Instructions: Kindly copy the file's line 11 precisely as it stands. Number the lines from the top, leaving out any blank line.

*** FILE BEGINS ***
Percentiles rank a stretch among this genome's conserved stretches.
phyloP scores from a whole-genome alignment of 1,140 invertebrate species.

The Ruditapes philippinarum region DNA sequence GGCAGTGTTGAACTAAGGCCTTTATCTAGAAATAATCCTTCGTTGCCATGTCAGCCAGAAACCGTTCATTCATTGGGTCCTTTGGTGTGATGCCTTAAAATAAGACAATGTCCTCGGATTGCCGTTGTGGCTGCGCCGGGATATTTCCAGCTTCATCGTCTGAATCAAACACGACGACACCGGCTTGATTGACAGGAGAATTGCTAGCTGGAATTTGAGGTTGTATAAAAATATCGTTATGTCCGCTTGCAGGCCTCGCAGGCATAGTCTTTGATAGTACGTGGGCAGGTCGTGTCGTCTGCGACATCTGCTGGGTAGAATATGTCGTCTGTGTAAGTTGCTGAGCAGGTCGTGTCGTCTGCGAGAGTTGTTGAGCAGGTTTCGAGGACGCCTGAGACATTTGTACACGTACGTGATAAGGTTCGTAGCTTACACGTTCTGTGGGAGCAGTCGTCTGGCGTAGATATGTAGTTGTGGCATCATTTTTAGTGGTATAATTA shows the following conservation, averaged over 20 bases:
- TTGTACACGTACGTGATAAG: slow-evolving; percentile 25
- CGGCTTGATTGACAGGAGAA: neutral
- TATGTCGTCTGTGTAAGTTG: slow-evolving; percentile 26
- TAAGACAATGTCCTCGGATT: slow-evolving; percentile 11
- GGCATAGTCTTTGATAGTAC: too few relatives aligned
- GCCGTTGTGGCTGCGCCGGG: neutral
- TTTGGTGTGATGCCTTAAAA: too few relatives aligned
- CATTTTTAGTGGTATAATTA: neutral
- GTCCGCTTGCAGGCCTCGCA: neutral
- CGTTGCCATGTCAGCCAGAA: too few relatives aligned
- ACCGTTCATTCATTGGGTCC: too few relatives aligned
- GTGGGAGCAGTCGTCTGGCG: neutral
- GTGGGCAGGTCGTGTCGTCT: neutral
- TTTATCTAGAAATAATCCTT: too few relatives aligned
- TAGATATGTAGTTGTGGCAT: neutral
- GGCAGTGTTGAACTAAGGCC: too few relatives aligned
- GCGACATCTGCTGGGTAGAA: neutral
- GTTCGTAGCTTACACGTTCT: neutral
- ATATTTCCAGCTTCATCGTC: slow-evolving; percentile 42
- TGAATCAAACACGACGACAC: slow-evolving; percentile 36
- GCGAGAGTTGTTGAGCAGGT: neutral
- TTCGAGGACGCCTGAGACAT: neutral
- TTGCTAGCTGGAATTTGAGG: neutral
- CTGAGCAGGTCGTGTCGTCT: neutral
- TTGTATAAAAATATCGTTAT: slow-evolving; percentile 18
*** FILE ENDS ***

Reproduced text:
- CATTTTTAGTGGTATAATTA: neutral